• A Secret Joke Clouds Harvard's Affirmative Action Case

    Years ago, a Department of Education official sent a joke in the form of a mock memo from Harvard's admissions office to the school's dean of admissions. The joke referenced Asian stereotypes. Its exact content, as referenced in a sidebar in a federal court trial, had been sealed, and then protected by mutual agreement between the trial judge and the parties. Why?

  • A Prominent Story about How "Diversity" Entered College Admissions is Wrong

    by Charles Petersen

    The plaintiffs in a case seeking to outlaw affirmative action in admission policies are relying on a false narrative that "diversity" entered Harvard's admissions criteria as a way to limit the number of Jews admitted. While the existence of Jewish quotas is documented, the two aren't connected. 

  • Is Harvard Actually Discriminating Against Asian Applicants?

    by Julie J. Park

    The data supporting the charge that Harvard's affirmative action policies amount to discrimination against Asian American students isn't as clear-cut as has been reported, says an education researcher who's investigated the policies. Blaming race-based affirmative action conceals the preferences given to legacies, athletes, and donors' children. 

  • Is Israel Criticism the Reason Harvard Refused "Godfather" of Human Rights

    by Michael Massing

    Kenneth Roth retired from Human Rights Watch after nearly three decades, and expected to move to a fellowship at the Kennedy School. Dean Douglas Elmendorf told him his fellowship was rejected because HRW exhibited "anti-Israel bias." Is the school insufficiently independent of the American foreign policy establishment and its donors? 

  • Descendants of Enslaved Ask What Harvard Owes Them

    A student research project led to Roberta Wolff-Platt becoming the first identified descendant of persons enslaved by the benefactors of Harvard College. Now Harvard considers how to begin the process of atonement. 

  • Harvard Holds Remains of 7,000 Native and Enslaved Persons

    by Gillian Brockell

    A university task force convened last year to investigate the provenance of human remains in Harvard's museums and collections condemned the leak of the report while defending their committee's work toward returning remains to appropriate tribal authorities and memorializing the deceased. 

  • Harvard President and Dean: Slavery Shaped the University

    by Lawrence S. Bacow and Tomiko Brown-Nagin

    Harvard's financial, infrastructural and intellectual legacies are unavoidably entangled with slavery. A new report is meant to signal the university's efforts at reckoning and reconciliation. 

  • A Pledge to Recuse by KBJ Likely Means the End of Affirmative Action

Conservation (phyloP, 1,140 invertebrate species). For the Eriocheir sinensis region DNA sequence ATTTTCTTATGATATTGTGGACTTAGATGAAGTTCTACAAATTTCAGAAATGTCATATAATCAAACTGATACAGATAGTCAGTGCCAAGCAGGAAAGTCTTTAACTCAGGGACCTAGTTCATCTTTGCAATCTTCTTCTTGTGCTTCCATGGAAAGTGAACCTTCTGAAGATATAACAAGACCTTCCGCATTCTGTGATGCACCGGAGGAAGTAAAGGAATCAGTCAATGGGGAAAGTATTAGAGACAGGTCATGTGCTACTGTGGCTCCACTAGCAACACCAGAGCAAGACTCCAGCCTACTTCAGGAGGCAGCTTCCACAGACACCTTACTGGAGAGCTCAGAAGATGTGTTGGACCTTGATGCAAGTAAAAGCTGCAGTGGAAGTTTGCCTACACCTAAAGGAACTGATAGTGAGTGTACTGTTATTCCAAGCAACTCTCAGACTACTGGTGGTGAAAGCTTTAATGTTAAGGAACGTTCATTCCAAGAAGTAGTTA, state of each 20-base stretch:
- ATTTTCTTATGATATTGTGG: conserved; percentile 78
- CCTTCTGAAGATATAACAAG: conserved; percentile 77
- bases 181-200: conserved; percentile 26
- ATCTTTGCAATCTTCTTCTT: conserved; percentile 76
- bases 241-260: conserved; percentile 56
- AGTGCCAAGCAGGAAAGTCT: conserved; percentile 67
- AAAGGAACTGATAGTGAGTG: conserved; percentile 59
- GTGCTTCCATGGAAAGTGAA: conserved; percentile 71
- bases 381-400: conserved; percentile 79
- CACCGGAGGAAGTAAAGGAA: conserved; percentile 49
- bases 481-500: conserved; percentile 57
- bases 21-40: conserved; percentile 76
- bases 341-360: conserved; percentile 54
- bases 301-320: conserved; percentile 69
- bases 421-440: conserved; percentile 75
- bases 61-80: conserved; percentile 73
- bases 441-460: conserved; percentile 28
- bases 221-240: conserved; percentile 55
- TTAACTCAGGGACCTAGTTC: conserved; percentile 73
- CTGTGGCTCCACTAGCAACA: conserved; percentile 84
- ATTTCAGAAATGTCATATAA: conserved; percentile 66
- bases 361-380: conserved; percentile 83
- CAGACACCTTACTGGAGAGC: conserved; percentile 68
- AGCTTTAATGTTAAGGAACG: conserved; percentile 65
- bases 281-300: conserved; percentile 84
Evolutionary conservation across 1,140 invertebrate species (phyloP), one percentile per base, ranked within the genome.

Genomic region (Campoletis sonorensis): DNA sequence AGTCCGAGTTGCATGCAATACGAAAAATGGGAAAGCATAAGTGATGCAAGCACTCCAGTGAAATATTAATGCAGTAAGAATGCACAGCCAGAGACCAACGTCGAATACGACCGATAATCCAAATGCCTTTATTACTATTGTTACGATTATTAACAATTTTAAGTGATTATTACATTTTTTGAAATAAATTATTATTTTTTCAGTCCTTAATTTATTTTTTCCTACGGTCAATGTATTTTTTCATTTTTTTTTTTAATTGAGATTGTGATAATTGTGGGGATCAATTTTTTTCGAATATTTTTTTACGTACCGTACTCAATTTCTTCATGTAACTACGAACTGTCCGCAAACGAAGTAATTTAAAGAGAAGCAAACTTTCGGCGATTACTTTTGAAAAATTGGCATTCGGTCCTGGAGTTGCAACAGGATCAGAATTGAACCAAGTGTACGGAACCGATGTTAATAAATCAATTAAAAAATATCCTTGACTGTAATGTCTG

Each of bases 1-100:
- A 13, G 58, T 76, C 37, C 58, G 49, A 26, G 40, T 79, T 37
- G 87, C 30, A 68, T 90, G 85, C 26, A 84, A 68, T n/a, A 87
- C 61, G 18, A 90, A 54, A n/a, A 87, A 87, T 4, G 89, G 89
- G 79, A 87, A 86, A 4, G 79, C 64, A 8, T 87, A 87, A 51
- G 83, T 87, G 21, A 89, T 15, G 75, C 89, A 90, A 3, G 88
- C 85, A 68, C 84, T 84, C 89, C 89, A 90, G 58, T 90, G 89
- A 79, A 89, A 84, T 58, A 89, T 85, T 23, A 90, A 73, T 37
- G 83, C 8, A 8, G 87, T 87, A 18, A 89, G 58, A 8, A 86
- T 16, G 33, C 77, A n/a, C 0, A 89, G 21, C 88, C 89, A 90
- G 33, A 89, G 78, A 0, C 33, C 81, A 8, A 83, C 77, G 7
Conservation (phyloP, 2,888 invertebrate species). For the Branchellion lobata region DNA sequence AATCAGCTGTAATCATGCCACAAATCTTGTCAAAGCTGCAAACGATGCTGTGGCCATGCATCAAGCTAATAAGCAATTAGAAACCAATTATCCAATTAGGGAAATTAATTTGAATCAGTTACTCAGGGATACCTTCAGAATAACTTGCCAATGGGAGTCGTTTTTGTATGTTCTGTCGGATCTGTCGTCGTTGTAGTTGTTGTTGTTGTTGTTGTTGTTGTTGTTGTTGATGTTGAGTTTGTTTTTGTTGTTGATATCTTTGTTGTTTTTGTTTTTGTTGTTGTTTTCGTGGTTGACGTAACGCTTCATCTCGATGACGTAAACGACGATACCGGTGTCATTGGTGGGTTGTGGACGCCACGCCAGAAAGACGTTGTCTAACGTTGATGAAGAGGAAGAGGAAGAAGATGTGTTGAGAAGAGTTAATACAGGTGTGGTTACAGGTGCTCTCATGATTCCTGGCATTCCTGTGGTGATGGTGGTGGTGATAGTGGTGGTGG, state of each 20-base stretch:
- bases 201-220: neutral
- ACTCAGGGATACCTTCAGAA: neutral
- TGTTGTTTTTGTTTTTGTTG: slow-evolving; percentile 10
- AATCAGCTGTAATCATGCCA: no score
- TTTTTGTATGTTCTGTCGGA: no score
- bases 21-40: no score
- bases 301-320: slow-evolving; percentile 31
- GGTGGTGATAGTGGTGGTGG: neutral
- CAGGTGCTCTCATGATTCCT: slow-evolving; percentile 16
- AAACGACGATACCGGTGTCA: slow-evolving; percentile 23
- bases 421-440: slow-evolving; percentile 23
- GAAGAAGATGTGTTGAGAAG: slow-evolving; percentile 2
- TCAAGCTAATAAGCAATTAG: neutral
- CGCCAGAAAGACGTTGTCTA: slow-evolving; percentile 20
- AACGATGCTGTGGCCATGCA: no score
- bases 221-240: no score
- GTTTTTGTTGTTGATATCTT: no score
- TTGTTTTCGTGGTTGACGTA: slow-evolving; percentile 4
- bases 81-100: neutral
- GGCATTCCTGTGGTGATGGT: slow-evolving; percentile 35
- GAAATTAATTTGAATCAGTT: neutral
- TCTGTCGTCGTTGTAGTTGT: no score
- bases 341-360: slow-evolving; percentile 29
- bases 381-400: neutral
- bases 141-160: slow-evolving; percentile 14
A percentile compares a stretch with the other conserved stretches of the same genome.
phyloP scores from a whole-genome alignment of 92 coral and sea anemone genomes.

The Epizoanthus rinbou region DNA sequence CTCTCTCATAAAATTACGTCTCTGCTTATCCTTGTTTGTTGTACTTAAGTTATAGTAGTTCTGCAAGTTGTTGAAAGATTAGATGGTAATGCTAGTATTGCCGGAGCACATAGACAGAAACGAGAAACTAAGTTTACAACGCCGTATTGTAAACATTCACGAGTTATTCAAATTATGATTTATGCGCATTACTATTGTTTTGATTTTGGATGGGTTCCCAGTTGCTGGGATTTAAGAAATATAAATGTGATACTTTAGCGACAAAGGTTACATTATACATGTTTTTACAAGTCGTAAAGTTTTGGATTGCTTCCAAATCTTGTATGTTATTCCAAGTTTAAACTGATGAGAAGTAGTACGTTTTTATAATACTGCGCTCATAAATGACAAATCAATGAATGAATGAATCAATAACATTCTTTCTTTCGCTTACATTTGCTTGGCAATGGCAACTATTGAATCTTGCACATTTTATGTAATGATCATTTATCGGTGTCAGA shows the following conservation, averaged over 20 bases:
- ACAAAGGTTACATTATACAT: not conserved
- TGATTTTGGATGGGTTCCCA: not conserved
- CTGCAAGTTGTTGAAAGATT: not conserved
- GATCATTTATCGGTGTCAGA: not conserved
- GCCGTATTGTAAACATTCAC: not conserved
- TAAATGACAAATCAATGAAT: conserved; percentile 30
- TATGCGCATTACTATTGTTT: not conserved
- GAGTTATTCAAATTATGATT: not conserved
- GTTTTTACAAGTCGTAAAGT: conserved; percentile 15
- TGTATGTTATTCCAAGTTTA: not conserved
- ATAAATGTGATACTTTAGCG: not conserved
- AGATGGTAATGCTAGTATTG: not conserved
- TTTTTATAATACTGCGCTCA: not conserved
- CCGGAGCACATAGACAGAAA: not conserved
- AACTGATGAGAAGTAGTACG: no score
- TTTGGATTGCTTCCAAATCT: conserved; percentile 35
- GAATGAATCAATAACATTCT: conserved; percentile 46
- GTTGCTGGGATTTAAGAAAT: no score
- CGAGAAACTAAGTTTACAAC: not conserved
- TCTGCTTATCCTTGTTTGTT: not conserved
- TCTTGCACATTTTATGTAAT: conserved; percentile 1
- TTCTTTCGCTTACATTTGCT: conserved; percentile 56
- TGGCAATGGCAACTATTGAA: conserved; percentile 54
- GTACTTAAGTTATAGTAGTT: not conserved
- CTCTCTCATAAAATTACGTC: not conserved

by Keisha N. Blain

    With a challenge to Harvard's affirmative action looming, Judge Jackson's pledge to recuse herself means that the Supreme Court is more likely to rule that affirmative action in private university admissions is unconstitutional, with the likely consequence of increasing racial inequality. 

  • The Revolt of the Super Employees

    by Erik Baker

    The business managerial ethos established in the 1980s destroyed the idea of solidarity and replaced it with a fantasy version of meritocracy. Now, upper-middle management is having the rug pulled out from under it, and they're mad. Are they mad enough to recognize the faults of the system? 

  • When Professors Close Ranks

    by Claire Bond Potter

    If administrations can't be counted on to support student victims of sexual harassment, faculty need to be prepared to defend students and help them defend themselves by whatever means necessary. 

  • Historians on the Harvard Sexual Harassment Scandal

    Two competing open letters pitted Harvard faculty against each other over discipline imposed on anthropology professor John Comaroff. Then a federal lawsuit made the full range of accusations against the professor and the university public. 

  • Notes from a Grad School Survivor

    by Kellen Heniford

    This week's revelations of sexual harassment and institutional complicity at Harvard are striking a chord with women academics because they're not surprising. The author discusses her own experiences and the power dynamics stacked against students and survivors.

  • The Tip of the Iceberg at Harvard?

    Just after 38 Harvard faculty penned an open letter of support for Professor John Comaroff, a lawsuit by three graduate students against him and the university was announced. The allegations describe a repeated pattern of harassment and institutional protection for an abuser.

  • The Captive Photograph

    by Ariella Azoulay

    The taking of photographs of enslaved people by Harvard scientist Louis Agassiz, and the university's continued ownership of those images, constitute a crime against humanity, argues a theorist and historian of visual culture. The images demand an ethic of care to replace an ethic of ownership, which is a model for restorative justice for slavery.

  • The Crimson Klan

    Harvard's administration treated the burning of a cross on Harvard Yard in 1952 as a "prank" and threatened Black students with disciplinary action if they described the incident to the press. A student journalist's research shows that the incident was not out of step with the university's practices in the 20th century. 

  • Who Owns the Evidence of Slavery’s Violence?

    by Thomas A. Foster

    A lawsuit demands that Harvard University give custody of famous images of enslaved men and women--taken without consent by a biologist seeking to demonstrate white supremacy-- to the subjects' descendents. A Howard University historian agrees, putting the images in context of other intimate violations endured by enslaved persons.